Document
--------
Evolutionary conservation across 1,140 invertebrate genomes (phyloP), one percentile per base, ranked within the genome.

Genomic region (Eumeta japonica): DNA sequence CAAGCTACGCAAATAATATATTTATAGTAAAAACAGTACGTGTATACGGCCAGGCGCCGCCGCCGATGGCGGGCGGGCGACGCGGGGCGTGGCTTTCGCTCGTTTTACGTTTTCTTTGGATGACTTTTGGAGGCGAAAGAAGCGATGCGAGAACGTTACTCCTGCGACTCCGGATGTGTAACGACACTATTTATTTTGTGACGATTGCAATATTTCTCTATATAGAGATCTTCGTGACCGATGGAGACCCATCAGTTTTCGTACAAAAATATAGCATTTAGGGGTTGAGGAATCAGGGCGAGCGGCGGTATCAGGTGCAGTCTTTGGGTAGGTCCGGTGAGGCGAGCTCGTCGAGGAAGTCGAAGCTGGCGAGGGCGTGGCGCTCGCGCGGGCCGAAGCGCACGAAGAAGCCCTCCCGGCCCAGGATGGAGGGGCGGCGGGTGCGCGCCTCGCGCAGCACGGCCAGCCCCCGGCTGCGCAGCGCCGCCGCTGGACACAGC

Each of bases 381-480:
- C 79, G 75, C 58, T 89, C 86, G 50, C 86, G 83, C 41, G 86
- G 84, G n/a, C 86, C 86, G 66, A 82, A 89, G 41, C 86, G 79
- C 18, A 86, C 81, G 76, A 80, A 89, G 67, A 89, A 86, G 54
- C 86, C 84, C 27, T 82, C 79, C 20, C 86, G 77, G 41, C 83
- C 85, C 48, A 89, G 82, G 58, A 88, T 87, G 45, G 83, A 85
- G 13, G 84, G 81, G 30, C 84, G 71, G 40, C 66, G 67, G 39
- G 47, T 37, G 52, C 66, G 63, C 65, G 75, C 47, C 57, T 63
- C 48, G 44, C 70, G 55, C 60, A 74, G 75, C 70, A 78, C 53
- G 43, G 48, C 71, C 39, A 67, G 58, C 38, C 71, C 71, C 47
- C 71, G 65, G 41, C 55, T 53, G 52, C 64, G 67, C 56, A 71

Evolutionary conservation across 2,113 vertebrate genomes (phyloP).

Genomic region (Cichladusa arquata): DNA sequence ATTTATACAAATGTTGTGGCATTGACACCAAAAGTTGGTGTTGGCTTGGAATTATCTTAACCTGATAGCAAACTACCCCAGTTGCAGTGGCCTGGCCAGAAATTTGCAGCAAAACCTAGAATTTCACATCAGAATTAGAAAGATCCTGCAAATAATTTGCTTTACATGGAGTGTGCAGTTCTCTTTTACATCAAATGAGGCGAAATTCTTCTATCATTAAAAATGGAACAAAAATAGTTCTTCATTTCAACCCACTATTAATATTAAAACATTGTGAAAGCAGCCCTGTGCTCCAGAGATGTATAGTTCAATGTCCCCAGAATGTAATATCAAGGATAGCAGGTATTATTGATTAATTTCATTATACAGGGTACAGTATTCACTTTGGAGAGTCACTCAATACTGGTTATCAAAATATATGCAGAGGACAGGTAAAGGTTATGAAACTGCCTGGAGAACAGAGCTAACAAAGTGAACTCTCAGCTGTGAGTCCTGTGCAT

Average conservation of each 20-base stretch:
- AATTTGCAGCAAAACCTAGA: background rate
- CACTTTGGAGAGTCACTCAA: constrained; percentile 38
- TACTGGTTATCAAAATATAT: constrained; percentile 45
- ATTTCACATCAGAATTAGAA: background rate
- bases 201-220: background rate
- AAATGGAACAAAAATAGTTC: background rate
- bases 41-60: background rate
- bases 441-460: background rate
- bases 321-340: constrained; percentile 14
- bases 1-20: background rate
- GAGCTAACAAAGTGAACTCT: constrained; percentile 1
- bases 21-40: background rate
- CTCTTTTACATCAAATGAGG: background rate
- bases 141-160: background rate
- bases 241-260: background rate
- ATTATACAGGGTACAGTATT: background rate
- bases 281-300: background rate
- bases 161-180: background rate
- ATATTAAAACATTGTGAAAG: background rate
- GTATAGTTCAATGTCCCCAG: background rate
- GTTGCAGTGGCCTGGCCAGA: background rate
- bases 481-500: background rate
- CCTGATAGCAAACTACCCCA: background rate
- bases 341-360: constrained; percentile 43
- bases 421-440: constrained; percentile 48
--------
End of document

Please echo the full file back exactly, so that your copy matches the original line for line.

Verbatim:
Evolutionary conservation across 1,140 invertebrate genomes (phyloP), one percentile per base, ranked within the genome.

Genomic region (Eumeta japonica): DNA sequence CAAGCTACGCAAATAATATATTTATAGTAAAAACAGTACGTGTATACGGCCAGGCGCCGCCGCCGATGGCGGGCGGGCGACGCGGGGCGTGGCTTTCGCTCGTTTTACGTTTTCTTTGGATGACTTTTGGAGGCGAAAGAAGCGATGCGAGAACGTTACTCCTGCGACTCCGGATGTGTAACGACACTATTTATTTTGTGACGATTGCAATATTTCTCTATATAGAGATCTTCGTGACCGATGGAGACCCATCAGTTTTCGTACAAAAATATAGCATTTAGGGGTTGAGGAATCAGGGCGAGCGGCGGTATCAGGTGCAGTCTTTGGGTAGGTCCGGTGAGGCGAGCTCGTCGAGGAAGTCGAAGCTGGCGAGGGCGTGGCGCTCGCGCGGGCCGAAGCGCACGAAGAAGCCCTCCCGGCCCAGGATGGAGGGGCGGCGGGTGCGCGCCTCGCGCAGCACGGCCAGCCCCCGGCTGCGCAGCGCCGCCGCTGGACACAGC

Each of bases 381-480:
- C 79, G 75, C 58, T 89, C 86, G 50, C 86, G 83, C 41, G 86
- G 84, G n/a, C 86, C 86, G 66, A 82, A 89, G 41, C 86, G 79
- C 18, A 86, C 81, G 76, A 80, A 89, G 67, A 89, A 86, G 54
- C 86, C 84, C 27, T 82, C 79, C 20, C 86, G 77, G 41, C 83
- C 85, C 48, A 89, G 82, G 58, A 88, T 87, G 45, G 83, A 85
- G 13, G 84, G 81, G 30, C 84, G 71, G 40, C 66, G 67, G 39
- G 47, T 37, G 52, C 66, G 63, C 65, G 75, C 47, C 57, T 63
- C 48, G 44, C 70, G 55, C 60, A 74, G 75, C 70, A 78, C 53
- G 43, G 48, C 71, C 39, A 67, G 58, C 38, C 71, C 71, C 47
- C 71, G 65, G 41, C 55, T 53, G 52, C 64, G 67, C 56, A 71

Evolutionary conservation across 2,113 vertebrate genomes (phyloP).

Genomic region (Cichladusa arquata): DNA sequence ATTTATACAAATGTTGTGGCATTGACACCAAAAGTTGGTGTTGGCTTGGAATTATCTTAACCTGATAGCAAACTACCCCAGTTGCAGTGGCCTGGCCAGAAATTTGCAGCAAAACCTAGAATTTCACATCAGAATTAGAAAGATCCTGCAAATAATTTGCTTTACATGGAGTGTGCAGTTCTCTTTTACATCAAATGAGGCGAAATTCTTCTATCATTAAAAATGGAACAAAAATAGTTCTTCATTTCAACCCACTATTAATATTAAAACATTGTGAAAGCAGCCCTGTGCTCCAGAGATGTATAGTTCAATGTCCCCAGAATGTAATATCAAGGATAGCAGGTATTATTGATTAATTTCATTATACAGGGTACAGTATTCACTTTGGAGAGTCACTCAATACTGGTTATCAAAATATATGCAGAGGACAGGTAAAGGTTATGAAACTGCCTGGAGAACAGAGCTAACAAAGTGAACTCTCAGCTGTGAGTCCTGTGCAT

Average conservation of each 20-base stretch:
- AATTTGCAGCAAAACCTAGA: background rate
- CACTTTGGAGAGTCACTCAA: constrained; percentile 38
- TACTGGTTATCAAAATATAT: constrained; percentile 45
- ATTTCACATCAGAATTAGAA: background rate
- bases 201-220: background rate
- AAATGGAACAAAAATAGTTC: background rate
- bases 41-60: background rate
- bases 441-460: background rate
- bases 321-340: constrained; percentile 14
- bases 1-20: background rate
- GAGCTAACAAAGTGAACTCT: constrained; percentile 1
- bases 21-40: background rate
- CTCTTTTACATCAAATGAGG: background rate
- bases 141-160: background rate
- bases 241-260: background rate
- ATTATACAGGGTACAGTATT: background rate
- bases 281-300: background rate
- bases 161-180: background rate
- ATATTAAAACATTGTGAAAG: background rate
- GTATAGTTCAATGTCCCCAG: background rate
- GTTGCAGTGGCCTGGCCAGA: background rate
- bases 481-500: background rate
- CCTGATAGCAAACTACCCCA: background rate
- bases 341-360: constrained; percentile 43
- bases 421-440: constrained; percentile 48